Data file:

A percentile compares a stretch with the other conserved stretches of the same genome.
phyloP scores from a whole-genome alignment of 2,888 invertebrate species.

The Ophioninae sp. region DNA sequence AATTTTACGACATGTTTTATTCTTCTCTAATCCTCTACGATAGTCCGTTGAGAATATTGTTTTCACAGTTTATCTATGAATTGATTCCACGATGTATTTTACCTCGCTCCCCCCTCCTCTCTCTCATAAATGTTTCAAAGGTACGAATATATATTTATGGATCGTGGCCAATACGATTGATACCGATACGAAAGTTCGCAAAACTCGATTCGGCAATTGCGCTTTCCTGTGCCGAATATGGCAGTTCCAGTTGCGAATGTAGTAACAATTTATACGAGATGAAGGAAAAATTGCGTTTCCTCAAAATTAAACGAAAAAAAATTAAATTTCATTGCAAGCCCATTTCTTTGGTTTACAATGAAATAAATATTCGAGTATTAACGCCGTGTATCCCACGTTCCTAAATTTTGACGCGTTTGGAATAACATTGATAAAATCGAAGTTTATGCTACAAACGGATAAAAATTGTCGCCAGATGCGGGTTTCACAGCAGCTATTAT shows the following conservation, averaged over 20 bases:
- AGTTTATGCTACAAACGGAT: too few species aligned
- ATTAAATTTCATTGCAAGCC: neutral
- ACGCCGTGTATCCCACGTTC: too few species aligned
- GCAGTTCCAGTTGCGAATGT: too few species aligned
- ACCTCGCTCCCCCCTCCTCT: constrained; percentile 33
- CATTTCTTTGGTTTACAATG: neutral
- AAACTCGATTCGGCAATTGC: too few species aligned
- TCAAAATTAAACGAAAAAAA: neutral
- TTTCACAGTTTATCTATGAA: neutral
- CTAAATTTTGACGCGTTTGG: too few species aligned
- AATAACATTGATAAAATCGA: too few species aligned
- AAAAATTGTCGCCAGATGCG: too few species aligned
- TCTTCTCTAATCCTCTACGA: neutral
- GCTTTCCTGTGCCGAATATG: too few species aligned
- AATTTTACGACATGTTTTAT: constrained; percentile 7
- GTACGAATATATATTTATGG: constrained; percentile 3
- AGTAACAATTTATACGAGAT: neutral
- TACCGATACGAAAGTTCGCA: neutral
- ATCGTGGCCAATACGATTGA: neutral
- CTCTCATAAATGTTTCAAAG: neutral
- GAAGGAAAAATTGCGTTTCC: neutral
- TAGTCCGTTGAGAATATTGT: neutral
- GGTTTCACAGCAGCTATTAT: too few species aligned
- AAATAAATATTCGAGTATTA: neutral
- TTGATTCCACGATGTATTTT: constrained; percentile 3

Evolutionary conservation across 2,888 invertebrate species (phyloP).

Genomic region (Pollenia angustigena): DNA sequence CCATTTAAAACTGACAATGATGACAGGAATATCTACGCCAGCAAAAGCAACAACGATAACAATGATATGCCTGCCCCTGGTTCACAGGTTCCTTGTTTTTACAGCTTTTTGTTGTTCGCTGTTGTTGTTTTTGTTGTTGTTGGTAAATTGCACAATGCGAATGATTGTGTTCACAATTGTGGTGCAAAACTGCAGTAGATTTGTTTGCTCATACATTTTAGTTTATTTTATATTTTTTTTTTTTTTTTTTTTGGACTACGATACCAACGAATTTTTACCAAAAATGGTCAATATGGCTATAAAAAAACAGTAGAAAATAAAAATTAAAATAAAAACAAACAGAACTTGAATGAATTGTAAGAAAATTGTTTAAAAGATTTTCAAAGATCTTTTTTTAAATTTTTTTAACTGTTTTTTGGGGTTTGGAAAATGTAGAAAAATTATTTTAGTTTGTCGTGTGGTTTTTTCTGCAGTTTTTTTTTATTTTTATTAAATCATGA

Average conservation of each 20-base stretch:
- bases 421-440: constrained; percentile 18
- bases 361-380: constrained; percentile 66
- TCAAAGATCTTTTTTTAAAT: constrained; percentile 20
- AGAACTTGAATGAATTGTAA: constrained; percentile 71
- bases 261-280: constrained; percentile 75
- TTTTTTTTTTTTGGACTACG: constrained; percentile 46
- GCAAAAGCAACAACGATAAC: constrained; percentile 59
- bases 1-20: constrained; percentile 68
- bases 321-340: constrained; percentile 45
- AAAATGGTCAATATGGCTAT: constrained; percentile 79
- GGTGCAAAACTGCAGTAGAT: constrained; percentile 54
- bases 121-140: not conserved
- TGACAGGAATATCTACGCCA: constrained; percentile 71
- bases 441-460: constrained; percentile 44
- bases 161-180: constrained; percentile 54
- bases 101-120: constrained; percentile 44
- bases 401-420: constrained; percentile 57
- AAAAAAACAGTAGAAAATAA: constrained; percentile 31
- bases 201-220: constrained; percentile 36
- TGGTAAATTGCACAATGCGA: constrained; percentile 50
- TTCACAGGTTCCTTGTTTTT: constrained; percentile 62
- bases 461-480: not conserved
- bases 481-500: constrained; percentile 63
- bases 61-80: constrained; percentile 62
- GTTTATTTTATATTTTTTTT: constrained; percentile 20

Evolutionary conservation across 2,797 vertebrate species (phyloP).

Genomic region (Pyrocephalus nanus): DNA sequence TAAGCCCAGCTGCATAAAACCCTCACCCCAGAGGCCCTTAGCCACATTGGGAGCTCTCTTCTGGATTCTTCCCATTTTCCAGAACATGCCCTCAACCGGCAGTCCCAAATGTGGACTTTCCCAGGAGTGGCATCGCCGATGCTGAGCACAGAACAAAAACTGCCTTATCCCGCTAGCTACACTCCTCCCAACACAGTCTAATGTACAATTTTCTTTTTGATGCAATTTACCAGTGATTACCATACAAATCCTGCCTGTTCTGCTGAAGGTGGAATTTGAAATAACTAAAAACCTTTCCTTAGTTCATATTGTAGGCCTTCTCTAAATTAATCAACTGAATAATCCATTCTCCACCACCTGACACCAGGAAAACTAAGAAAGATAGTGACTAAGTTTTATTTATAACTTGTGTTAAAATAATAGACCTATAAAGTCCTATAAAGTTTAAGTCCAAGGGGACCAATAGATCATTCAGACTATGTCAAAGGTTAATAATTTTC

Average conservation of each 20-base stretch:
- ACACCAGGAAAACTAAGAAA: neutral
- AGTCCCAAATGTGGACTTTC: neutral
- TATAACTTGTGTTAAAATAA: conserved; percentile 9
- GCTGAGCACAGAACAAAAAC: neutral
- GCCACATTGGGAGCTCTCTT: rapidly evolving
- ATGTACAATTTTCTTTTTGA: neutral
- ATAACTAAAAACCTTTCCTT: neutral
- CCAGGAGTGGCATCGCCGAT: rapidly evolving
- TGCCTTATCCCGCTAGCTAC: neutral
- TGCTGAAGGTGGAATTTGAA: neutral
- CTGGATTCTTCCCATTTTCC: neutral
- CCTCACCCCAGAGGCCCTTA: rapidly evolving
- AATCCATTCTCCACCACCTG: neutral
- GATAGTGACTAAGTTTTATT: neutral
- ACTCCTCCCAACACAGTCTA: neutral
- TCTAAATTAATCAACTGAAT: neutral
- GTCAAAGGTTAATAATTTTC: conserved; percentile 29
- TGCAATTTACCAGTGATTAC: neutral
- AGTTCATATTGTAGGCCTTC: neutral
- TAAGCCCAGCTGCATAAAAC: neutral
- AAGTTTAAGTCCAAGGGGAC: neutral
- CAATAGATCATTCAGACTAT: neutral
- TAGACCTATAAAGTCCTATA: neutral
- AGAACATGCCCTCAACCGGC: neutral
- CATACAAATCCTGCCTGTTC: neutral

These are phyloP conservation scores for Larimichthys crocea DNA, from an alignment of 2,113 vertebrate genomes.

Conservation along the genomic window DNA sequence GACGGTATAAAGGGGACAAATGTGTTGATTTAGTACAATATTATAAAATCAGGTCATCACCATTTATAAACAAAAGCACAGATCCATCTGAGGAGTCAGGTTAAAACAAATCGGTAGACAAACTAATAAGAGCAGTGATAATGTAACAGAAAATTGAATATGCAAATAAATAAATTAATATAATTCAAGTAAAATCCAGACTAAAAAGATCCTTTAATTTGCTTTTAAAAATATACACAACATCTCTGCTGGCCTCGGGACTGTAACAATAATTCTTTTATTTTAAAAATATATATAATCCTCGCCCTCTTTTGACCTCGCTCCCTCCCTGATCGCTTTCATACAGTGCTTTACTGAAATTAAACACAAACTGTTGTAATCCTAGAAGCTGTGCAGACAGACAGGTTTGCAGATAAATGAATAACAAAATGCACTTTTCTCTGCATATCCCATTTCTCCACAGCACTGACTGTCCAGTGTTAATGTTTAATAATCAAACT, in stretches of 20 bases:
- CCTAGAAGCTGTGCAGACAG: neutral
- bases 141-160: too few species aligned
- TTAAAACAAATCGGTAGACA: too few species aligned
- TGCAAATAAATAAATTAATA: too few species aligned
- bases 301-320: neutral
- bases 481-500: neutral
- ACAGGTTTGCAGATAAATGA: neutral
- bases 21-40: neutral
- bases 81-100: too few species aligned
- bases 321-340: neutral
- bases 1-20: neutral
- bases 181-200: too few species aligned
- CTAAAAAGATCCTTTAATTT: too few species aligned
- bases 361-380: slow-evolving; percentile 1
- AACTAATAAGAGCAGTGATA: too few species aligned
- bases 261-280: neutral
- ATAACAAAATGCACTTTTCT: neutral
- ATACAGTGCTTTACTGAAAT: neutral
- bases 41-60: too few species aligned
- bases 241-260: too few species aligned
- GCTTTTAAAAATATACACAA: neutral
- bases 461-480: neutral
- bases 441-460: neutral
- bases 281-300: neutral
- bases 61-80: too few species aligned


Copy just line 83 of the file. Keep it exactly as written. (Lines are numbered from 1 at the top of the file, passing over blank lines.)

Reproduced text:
- AGAACATGCCCTCAACCGGC: neutral